Do I have to yell so much?

You’ve been trying to get your point across, but it’s not getting through. It’s getting you frustrated, maybe a little offended, so you go for a different approach.

You yell.

Now, concert-level volume has its place, like for saying, “There’s a bear behind you” or “Power line down.” But the big question is, how often do those situations come up? The answer is, rarely.

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Next question: How often do you reach that intensity? “Too often” is that answer. You know that it doesn’t work. It never feels good. It never makes the situation better. You would just like to stop doing it.

It’s good to have that desire, but you need more to make it happen. What helps is to play detective to uncover your triggers, then set reasonable expectations, because underlying the yelling is stress, something that isn’t disappearing. The question, as Dr. Antonia Chronopoulos, clinical psychologist at Massachusetts General Hospital, asks, is “How do you regulate yourself in a tense situation?”

Start with the basics

Before you can stop, it helps to understand why we yell in the first place.

We could be in a debate and feel like we’re not being heard. We take it as an insult, get frustrated, and the brain’s limbic system sees it as a threat and sets off the fight-or-flight response.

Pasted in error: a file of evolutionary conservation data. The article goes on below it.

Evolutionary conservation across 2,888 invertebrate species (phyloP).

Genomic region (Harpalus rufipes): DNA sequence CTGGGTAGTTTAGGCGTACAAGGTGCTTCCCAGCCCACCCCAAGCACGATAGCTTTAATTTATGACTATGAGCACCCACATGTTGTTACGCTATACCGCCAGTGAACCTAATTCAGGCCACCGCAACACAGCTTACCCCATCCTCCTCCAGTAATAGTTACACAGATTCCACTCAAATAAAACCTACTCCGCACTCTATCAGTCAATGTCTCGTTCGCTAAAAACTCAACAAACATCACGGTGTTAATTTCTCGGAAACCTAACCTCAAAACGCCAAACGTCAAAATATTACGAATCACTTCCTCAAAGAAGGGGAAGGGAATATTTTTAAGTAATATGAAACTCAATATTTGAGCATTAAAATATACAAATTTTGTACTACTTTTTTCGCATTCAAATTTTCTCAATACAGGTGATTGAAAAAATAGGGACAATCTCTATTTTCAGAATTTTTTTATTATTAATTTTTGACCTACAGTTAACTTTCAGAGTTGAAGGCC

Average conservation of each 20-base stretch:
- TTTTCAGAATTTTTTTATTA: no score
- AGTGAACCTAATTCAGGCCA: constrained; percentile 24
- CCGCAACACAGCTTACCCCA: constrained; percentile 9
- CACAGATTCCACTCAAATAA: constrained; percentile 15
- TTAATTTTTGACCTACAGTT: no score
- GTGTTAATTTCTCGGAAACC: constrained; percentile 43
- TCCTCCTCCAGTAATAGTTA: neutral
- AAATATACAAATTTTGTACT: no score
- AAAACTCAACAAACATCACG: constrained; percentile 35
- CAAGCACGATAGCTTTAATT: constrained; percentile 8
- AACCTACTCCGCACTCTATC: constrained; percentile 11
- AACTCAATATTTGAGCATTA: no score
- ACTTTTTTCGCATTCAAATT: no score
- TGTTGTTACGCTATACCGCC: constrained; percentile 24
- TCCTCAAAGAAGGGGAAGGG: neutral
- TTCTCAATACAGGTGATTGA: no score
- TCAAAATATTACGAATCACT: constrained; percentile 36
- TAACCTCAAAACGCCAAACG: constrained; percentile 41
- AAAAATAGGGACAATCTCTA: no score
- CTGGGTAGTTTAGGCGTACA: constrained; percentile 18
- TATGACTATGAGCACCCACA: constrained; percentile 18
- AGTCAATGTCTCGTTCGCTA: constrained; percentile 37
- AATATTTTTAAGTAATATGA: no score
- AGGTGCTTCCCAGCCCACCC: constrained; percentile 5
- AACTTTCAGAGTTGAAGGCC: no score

Our blood pressure rises, breathing becomes shallow, and muscles tense up. Since our history factors in, we can start making assumptions. Adrenaline makes everything go faster, and our attention narrows. “When we’re in survival mode, we’re not thinking about creative solutions as effectively,” she says. “The prime directive is to defend, escape, or fight.”

It’s also not a solo act. We’re yelling at someone, and our attempt to control the situation triggers that person, setting off the aforementioned emotional and physiological reactions, and possibly creating a shoutfest (which is anything but festive).

And there’s one more part, which gets overlooked: the flight element. If we decide to not yell and end up holding anger in, the same process is still taking place: the tense muscles, shallow breathing, narrow focus. We might not be making a lot of noise, but we’re far from calm or looking to improve the situation. “It’s almost like a freeze response,” Chronopoulos says.

The goal is to find the middle ground: not fighting, not flighting, and where you can be more in tune with the other person.

How you get there

It’s not impossible to calm down while yelling. You can find a way to break the dynamic with deep breathing, pausing the conversation, and/or walking away from the trigger, but it is difficult. The best course is to practice strategies before you need to call upon them, because fear is a primitive emotion, and once we’re in it, the body becomes hijacked. “You can’t just relax in a heated moment,” she says.

It starts with awareness

Log your behavior over one week, noting what prompted the yelling and rating your anger from zero to 10. Think about everything involved: the people, topics, location, and whether you had eaten or slept well, because self-care affects your ability to handle stress.

When you give your anger a number, it becomes more objective. You can feel the difference between a 1, 4, and 8, and are more able to control something in the early stages. And when you write down your observations, you can see patterns and start thinking about how to prevent trouble spots. It might be carrying food, avoiding certain people, or scheduling a potentially tough interaction for when you’re at your best.

Deep breathing can help